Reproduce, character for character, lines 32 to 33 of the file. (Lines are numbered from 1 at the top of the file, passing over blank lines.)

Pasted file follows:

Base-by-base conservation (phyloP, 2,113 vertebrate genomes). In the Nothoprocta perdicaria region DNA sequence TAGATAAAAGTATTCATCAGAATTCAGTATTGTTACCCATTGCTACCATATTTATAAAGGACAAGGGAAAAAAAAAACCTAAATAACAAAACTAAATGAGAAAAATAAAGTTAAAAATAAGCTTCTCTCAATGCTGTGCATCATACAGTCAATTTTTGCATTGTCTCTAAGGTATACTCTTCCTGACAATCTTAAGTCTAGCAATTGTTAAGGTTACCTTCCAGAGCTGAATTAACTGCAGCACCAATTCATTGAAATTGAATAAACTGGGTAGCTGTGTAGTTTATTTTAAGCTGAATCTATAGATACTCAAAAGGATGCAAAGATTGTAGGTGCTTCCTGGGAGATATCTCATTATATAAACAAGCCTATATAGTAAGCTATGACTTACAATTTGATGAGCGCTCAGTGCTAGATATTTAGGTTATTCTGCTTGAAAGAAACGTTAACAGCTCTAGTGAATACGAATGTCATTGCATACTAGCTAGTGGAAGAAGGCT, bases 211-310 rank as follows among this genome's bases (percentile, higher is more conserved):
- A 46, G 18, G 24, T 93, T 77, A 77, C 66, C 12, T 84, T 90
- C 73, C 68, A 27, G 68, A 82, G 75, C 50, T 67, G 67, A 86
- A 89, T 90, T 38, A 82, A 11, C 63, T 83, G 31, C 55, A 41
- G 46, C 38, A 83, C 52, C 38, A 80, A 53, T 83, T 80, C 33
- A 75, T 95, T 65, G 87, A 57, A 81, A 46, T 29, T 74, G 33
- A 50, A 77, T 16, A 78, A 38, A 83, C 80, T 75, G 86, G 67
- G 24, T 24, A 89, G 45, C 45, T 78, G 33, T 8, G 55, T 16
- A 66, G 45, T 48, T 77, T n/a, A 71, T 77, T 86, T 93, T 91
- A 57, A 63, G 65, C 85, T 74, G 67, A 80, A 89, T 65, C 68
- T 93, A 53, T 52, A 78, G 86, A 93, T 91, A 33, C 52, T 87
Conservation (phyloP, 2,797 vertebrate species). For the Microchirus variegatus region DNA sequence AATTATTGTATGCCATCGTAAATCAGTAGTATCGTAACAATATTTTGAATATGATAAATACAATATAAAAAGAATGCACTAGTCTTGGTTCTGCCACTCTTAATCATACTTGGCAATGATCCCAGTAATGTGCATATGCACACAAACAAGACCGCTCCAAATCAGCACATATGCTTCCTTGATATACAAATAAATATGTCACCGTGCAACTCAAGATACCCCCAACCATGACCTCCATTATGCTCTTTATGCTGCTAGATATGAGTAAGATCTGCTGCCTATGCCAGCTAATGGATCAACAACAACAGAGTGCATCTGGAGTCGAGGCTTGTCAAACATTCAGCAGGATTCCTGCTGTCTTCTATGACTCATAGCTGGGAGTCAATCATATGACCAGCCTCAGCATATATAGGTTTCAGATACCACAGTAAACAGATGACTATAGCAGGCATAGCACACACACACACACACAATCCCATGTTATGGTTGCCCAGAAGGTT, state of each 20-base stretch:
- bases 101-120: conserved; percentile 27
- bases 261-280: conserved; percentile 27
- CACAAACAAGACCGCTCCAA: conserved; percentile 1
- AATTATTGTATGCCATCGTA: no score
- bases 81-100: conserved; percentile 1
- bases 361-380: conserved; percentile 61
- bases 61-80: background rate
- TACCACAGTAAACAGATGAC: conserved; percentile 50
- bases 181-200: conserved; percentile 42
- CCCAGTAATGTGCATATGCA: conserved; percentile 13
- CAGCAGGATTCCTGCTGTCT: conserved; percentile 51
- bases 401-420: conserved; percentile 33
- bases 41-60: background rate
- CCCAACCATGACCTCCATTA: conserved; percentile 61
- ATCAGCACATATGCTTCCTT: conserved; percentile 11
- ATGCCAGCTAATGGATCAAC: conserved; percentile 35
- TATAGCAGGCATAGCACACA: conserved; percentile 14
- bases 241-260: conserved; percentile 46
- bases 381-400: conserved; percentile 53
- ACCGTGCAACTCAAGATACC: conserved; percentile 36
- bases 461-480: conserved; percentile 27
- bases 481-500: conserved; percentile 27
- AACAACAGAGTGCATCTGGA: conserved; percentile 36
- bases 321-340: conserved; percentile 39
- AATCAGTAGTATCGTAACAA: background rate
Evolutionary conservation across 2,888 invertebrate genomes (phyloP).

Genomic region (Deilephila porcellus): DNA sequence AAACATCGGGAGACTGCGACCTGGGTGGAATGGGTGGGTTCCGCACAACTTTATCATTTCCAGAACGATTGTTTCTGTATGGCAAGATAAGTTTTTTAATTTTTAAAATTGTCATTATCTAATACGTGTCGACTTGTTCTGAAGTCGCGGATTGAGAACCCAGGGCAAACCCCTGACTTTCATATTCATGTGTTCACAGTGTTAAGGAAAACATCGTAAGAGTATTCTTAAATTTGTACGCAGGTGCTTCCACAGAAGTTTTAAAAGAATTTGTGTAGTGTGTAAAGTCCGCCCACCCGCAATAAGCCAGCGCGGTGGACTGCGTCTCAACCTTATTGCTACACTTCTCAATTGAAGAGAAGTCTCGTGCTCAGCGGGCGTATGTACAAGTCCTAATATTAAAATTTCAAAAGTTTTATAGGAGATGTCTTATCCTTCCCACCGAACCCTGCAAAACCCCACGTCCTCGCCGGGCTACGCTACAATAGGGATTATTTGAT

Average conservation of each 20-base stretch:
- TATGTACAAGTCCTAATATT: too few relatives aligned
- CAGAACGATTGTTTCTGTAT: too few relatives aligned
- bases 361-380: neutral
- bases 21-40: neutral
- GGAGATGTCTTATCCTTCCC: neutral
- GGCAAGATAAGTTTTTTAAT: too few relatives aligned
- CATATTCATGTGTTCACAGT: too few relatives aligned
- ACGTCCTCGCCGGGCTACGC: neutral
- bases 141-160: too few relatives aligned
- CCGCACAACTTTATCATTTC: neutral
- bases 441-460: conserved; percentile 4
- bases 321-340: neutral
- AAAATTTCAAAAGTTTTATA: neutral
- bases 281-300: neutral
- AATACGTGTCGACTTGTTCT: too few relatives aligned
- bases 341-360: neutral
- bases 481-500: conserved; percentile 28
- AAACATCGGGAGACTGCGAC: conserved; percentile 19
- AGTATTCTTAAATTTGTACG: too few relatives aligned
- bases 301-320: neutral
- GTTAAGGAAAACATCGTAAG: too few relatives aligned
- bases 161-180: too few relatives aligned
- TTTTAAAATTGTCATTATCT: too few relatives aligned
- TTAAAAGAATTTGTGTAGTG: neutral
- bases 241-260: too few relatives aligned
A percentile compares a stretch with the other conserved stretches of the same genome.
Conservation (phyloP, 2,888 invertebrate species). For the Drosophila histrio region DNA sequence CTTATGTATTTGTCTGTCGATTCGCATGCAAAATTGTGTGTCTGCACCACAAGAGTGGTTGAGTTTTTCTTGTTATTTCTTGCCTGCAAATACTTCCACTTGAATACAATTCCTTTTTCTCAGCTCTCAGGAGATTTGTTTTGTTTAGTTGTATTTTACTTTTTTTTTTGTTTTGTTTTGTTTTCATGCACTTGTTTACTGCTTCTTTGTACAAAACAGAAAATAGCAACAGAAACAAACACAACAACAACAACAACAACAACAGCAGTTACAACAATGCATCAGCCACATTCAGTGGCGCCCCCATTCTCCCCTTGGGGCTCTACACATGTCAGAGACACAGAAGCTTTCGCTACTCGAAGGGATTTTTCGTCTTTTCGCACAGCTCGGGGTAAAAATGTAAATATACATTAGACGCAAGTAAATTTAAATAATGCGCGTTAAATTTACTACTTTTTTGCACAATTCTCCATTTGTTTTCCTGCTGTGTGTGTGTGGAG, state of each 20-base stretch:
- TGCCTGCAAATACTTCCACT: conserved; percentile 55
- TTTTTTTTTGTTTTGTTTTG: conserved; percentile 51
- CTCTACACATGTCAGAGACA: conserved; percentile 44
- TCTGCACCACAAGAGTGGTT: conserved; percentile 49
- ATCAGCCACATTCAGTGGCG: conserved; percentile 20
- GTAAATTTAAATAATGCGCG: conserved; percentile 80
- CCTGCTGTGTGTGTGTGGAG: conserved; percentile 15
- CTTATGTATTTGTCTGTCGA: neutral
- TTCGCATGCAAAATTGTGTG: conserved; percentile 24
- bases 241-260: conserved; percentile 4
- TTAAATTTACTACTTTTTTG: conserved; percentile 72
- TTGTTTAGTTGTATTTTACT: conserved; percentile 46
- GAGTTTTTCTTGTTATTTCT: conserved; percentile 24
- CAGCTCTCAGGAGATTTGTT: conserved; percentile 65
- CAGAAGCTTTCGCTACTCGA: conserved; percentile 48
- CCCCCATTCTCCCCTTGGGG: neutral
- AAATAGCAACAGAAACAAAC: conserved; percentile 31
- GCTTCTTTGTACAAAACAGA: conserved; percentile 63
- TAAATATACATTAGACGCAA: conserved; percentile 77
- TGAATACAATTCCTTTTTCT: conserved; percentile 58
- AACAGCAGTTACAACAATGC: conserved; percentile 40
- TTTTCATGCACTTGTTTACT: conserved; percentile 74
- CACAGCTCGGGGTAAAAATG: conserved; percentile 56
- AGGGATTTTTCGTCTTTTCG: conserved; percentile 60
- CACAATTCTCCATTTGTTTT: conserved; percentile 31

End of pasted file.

- ACCGTGCAACTCAAGATACC: conserved; percentile 36
- bases 461-480: conserved; percentile 27